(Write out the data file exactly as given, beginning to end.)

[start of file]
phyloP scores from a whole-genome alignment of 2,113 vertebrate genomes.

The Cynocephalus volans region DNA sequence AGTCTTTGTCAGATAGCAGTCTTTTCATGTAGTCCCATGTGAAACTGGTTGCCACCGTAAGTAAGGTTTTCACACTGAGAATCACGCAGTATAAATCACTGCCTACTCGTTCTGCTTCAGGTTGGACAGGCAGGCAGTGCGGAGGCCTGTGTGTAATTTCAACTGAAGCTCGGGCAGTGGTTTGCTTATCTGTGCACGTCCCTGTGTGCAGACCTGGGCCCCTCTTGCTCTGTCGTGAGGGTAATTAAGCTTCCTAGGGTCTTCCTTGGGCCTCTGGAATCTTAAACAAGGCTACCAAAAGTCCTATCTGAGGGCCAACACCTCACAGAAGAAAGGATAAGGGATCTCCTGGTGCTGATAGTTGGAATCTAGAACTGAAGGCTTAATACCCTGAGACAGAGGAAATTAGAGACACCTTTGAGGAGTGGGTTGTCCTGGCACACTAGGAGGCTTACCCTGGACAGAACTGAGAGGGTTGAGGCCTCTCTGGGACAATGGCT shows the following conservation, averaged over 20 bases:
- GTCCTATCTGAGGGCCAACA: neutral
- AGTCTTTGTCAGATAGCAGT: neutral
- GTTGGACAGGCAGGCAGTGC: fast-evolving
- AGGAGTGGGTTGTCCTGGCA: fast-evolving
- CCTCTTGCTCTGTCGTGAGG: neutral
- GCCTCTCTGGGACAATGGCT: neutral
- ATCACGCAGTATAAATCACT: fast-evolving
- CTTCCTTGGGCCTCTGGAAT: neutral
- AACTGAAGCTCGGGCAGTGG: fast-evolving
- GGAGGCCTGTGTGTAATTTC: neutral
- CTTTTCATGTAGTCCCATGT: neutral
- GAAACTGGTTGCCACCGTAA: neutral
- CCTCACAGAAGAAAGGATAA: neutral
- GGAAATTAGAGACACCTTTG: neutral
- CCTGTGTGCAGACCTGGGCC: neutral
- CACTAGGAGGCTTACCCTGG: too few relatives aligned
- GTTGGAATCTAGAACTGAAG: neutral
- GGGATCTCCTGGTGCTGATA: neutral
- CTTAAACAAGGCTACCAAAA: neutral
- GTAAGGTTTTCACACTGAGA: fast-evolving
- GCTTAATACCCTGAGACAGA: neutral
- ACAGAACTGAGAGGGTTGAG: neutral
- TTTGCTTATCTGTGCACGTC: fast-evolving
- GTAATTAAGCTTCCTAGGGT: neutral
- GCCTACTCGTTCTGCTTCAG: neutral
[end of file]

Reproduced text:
phyloP scores from a whole-genome alignment of 2,113 vertebrate genomes.

The Cynocephalus volans region DNA sequence AGTCTTTGTCAGATAGCAGTCTTTTCATGTAGTCCCATGTGAAACTGGTTGCCACCGTAAGTAAGGTTTTCACACTGAGAATCACGCAGTATAAATCACTGCCTACTCGTTCTGCTTCAGGTTGGACAGGCAGGCAGTGCGGAGGCCTGTGTGTAATTTCAACTGAAGCTCGGGCAGTGGTTTGCTTATCTGTGCACGTCCCTGTGTGCAGACCTGGGCCCCTCTTGCTCTGTCGTGAGGGTAATTAAGCTTCCTAGGGTCTTCCTTGGGCCTCTGGAATCTTAAACAAGGCTACCAAAAGTCCTATCTGAGGGCCAACACCTCACAGAAGAAAGGATAAGGGATCTCCTGGTGCTGATAGTTGGAATCTAGAACTGAAGGCTTAATACCCTGAGACAGAGGAAATTAGAGACACCTTTGAGGAGTGGGTTGTCCTGGCACACTAGGAGGCTTACCCTGGACAGAACTGAGAGGGTTGAGGCCTCTCTGGGACAATGGCT shows the following conservation, averaged over 20 bases:
- GTCCTATCTGAGGGCCAACA: neutral
- AGTCTTTGTCAGATAGCAGT: neutral
- GTTGGACAGGCAGGCAGTGC: fast-evolving
- AGGAGTGGGTTGTCCTGGCA: fast-evolving
- CCTCTTGCTCTGTCGTGAGG: neutral
- GCCTCTCTGGGACAATGGCT: neutral
- ATCACGCAGTATAAATCACT: fast-evolving
- CTTCCTTGGGCCTCTGGAAT: neutral
- AACTGAAGCTCGGGCAGTGG: fast-evolving
- GGAGGCCTGTGTGTAATTTC: neutral
- CTTTTCATGTAGTCCCATGT: neutral
- GAAACTGGTTGCCACCGTAA: neutral
- CCTCACAGAAGAAAGGATAA: neutral
- GGAAATTAGAGACACCTTTG: neutral
- CCTGTGTGCAGACCTGGGCC: neutral
- CACTAGGAGGCTTACCCTGG: too few relatives aligned
- GTTGGAATCTAGAACTGAAG: neutral
- GGGATCTCCTGGTGCTGATA: neutral
- CTTAAACAAGGCTACCAAAA: neutral
- GTAAGGTTTTCACACTGAGA: fast-evolving
- GCTTAATACCCTGAGACAGA: neutral
- ACAGAACTGAGAGGGTTGAG: neutral
- TTTGCTTATCTGTGCACGTC: fast-evolving
- GTAATTAAGCTTCCTAGGGT: neutral
- GCCTACTCGTTCTGCTTCAG: neutral